2 The Court held that a cause of action for bad faith in the first party insurance context did not conflict with the regulatory framework of the New Jersey Unfair Claims Settlement Practices Act, N.J.S.A. 17:29B-1 et seq.; 131 N.J. at 468. Legislation is pending in the New Jersey Senate, S.1958, that would provide a private cause of action for first party insureds for unfair claims practices. The bill was introduced on June 8, 2006, and has been referred to the Senate Commerce Committee. Failure to comply with N.J.S.A. 17:29B-4, although not creating a cause of action, has been used as evidence of bad faith against an insurer. Miglicio v. HCM Claim Mgmt. Corp., 288 N.J. Super. 331 (N.J. Super. Ct. Law Div. 1995).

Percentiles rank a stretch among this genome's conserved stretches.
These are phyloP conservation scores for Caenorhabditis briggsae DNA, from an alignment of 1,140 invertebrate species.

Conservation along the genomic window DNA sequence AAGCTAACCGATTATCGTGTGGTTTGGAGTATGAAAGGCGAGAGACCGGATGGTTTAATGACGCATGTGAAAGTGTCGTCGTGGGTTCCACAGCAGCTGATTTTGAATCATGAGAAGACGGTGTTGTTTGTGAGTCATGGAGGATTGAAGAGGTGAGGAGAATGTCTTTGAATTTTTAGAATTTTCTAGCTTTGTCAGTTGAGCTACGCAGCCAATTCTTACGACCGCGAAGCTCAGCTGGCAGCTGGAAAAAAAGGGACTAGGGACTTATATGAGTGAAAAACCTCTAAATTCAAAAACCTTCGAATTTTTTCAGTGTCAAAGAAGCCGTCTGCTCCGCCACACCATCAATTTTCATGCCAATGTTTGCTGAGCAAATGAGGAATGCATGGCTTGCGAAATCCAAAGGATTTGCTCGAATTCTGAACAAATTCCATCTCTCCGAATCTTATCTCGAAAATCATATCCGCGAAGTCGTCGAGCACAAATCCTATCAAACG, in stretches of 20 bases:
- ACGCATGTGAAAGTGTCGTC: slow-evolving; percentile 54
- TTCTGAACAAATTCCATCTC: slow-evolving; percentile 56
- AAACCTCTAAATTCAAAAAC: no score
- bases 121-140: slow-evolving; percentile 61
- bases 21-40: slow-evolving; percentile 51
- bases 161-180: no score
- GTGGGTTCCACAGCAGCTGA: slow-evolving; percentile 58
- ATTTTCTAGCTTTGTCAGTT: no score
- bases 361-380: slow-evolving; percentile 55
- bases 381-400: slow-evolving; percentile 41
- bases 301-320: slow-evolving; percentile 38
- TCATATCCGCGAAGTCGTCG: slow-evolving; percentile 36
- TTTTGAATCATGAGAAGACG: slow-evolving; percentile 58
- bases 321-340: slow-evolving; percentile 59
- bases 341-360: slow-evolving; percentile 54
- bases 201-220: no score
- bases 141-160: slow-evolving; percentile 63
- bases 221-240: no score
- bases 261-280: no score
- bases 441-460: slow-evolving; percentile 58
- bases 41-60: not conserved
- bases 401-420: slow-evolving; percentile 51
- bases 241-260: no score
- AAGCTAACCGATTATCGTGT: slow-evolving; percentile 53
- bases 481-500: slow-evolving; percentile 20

3 Although the foreseeability of consequential damages is typically measured at the time of contracting, see Bannon, Encyclopedia of N.J. Causes of Action (2d ed.) at p. 35 (2004), the Pickett court seemed to relieve the plaintiff of that obligation. Pickett, 131 N.J. at 475; but see Cromartie, 277 N.J. Super. at 103.